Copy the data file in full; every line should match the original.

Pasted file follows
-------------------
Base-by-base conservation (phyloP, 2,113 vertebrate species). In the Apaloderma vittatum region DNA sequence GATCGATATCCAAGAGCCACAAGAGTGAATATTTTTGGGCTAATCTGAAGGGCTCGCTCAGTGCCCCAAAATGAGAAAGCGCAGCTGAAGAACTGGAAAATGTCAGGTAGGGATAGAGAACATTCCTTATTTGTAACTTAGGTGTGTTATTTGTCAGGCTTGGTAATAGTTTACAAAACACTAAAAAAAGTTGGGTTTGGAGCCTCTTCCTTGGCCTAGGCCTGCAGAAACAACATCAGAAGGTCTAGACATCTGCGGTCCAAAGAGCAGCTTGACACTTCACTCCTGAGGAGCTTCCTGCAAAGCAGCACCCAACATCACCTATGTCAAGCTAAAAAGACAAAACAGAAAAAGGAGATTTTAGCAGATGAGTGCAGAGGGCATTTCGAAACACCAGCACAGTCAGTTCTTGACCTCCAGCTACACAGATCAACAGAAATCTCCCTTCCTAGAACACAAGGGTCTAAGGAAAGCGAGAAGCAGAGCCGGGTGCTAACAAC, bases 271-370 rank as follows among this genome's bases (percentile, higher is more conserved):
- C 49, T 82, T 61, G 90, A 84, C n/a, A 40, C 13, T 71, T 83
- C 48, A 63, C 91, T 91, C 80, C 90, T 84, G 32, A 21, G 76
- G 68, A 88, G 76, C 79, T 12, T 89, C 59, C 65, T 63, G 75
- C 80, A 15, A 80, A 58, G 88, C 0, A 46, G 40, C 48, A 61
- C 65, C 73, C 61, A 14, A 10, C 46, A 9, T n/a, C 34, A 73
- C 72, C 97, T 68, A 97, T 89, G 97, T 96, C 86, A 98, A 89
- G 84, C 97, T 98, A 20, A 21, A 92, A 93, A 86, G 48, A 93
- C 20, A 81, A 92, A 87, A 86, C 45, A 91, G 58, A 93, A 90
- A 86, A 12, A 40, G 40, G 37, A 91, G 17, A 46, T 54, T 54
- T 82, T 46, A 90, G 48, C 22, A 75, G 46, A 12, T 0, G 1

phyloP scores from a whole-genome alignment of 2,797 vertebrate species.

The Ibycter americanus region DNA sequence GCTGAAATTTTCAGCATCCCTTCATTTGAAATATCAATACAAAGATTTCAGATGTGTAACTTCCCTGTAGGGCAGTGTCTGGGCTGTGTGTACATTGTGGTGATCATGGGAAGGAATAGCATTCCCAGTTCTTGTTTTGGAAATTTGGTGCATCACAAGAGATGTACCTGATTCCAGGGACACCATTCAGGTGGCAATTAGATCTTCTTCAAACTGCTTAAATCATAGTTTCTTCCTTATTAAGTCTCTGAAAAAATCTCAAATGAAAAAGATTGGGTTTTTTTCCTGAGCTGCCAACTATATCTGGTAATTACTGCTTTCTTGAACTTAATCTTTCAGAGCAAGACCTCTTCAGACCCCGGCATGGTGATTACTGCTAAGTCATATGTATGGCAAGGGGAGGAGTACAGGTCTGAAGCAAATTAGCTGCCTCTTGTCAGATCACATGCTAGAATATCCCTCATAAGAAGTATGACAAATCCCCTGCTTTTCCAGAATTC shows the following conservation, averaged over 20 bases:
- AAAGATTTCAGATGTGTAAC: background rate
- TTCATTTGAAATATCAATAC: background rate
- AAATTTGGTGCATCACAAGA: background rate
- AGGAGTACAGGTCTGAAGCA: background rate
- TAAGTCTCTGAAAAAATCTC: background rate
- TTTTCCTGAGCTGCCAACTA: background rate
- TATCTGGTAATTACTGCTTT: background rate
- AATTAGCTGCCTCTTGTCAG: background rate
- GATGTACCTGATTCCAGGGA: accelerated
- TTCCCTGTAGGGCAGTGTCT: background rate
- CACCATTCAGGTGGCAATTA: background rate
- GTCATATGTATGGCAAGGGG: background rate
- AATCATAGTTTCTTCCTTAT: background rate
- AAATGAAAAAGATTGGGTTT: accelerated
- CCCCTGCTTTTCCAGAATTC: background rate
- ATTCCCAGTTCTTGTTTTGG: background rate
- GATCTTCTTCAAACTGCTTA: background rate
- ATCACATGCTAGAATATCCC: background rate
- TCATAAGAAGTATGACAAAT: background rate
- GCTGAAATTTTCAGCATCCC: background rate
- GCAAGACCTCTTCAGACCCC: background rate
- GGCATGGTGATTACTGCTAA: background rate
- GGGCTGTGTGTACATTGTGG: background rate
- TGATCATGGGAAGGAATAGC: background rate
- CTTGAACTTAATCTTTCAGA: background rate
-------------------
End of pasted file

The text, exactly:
Base-by-base conservation (phyloP, 2,113 vertebrate species). In the Apaloderma vittatum region DNA sequence GATCGATATCCAAGAGCCACAAGAGTGAATATTTTTGGGCTAATCTGAAGGGCTCGCTCAGTGCCCCAAAATGAGAAAGCGCAGCTGAAGAACTGGAAAATGTCAGGTAGGGATAGAGAACATTCCTTATTTGTAACTTAGGTGTGTTATTTGTCAGGCTTGGTAATAGTTTACAAAACACTAAAAAAAGTTGGGTTTGGAGCCTCTTCCTTGGCCTAGGCCTGCAGAAACAACATCAGAAGGTCTAGACATCTGCGGTCCAAAGAGCAGCTTGACACTTCACTCCTGAGGAGCTTCCTGCAAAGCAGCACCCAACATCACCTATGTCAAGCTAAAAAGACAAAACAGAAAAAGGAGATTTTAGCAGATGAGTGCAGAGGGCATTTCGAAACACCAGCACAGTCAGTTCTTGACCTCCAGCTACACAGATCAACAGAAATCTCCCTTCCTAGAACACAAGGGTCTAAGGAAAGCGAGAAGCAGAGCCGGGTGCTAACAAC, bases 271-370 rank as follows among this genome's bases (percentile, higher is more conserved):
- C 49, T 82, T 61, G 90, A 84, C n/a, A 40, C 13, T 71, T 83
- C 48, A 63, C 91, T 91, C 80, C 90, T 84, G 32, A 21, G 76
- G 68, A 88, G 76, C 79, T 12, T 89, C 59, C 65, T 63, G 75
- C 80, A 15, A 80, A 58, G 88, C 0, A 46, G 40, C 48, A 61
- C 65, C 73, C 61, A 14, A 10, C 46, A 9, T n/a, C 34, A 73
- C 72, C 97, T 68, A 97, T 89, G 97, T 96, C 86, A 98, A 89
- G 84, C 97, T 98, A 20, A 21, A 92, A 93, A 86, G 48, A 93
- C 20, A 81, A 92, A 87, A 86, C 45, A 91, G 58, A 93, A 90
- A 86, A 12, A 40, G 40, G 37, A 91, G 17, A 46, T 54, T 54
- T 82, T 46, A 90, G 48, C 22, A 75, G 46, A 12, T 0, G 1

phyloP scores from a whole-genome alignment of 2,797 vertebrate species.

The Ibycter americanus region DNA sequence GCTGAAATTTTCAGCATCCCTTCATTTGAAATATCAATACAAAGATTTCAGATGTGTAACTTCCCTGTAGGGCAGTGTCTGGGCTGTGTGTACATTGTGGTGATCATGGGAAGGAATAGCATTCCCAGTTCTTGTTTTGGAAATTTGGTGCATCACAAGAGATGTACCTGATTCCAGGGACACCATTCAGGTGGCAATTAGATCTTCTTCAAACTGCTTAAATCATAGTTTCTTCCTTATTAAGTCTCTGAAAAAATCTCAAATGAAAAAGATTGGGTTTTTTTCCTGAGCTGCCAACTATATCTGGTAATTACTGCTTTCTTGAACTTAATCTTTCAGAGCAAGACCTCTTCAGACCCCGGCATGGTGATTACTGCTAAGTCATATGTATGGCAAGGGGAGGAGTACAGGTCTGAAGCAAATTAGCTGCCTCTTGTCAGATCACATGCTAGAATATCCCTCATAAGAAGTATGACAAATCCCCTGCTTTTCCAGAATTC shows the following conservation, averaged over 20 bases:
- AAAGATTTCAGATGTGTAAC: background rate
- TTCATTTGAAATATCAATAC: background rate
- AAATTTGGTGCATCACAAGA: background rate
- AGGAGTACAGGTCTGAAGCA: background rate
- TAAGTCTCTGAAAAAATCTC: background rate
- TTTTCCTGAGCTGCCAACTA: background rate
- TATCTGGTAATTACTGCTTT: background rate
- AATTAGCTGCCTCTTGTCAG: background rate
- GATGTACCTGATTCCAGGGA: accelerated
- TTCCCTGTAGGGCAGTGTCT: background rate
- CACCATTCAGGTGGCAATTA: background rate
- GTCATATGTATGGCAAGGGG: background rate
- AATCATAGTTTCTTCCTTAT: background rate
- AAATGAAAAAGATTGGGTTT: accelerated
- CCCCTGCTTTTCCAGAATTC: background rate
- ATTCCCAGTTCTTGTTTTGG: background rate
- GATCTTCTTCAAACTGCTTA: background rate
- ATCACATGCTAGAATATCCC: background rate
- TCATAAGAAGTATGACAAAT: background rate
- GCTGAAATTTTCAGCATCCC: background rate
- GCAAGACCTCTTCAGACCCC: background rate
- GGCATGGTGATTACTGCTAA: background rate
- GGGCTGTGTGTACATTGTGG: background rate
- TGATCATGGGAAGGAATAGC: background rate
- CTTGAACTTAATCTTTCAGA: background rate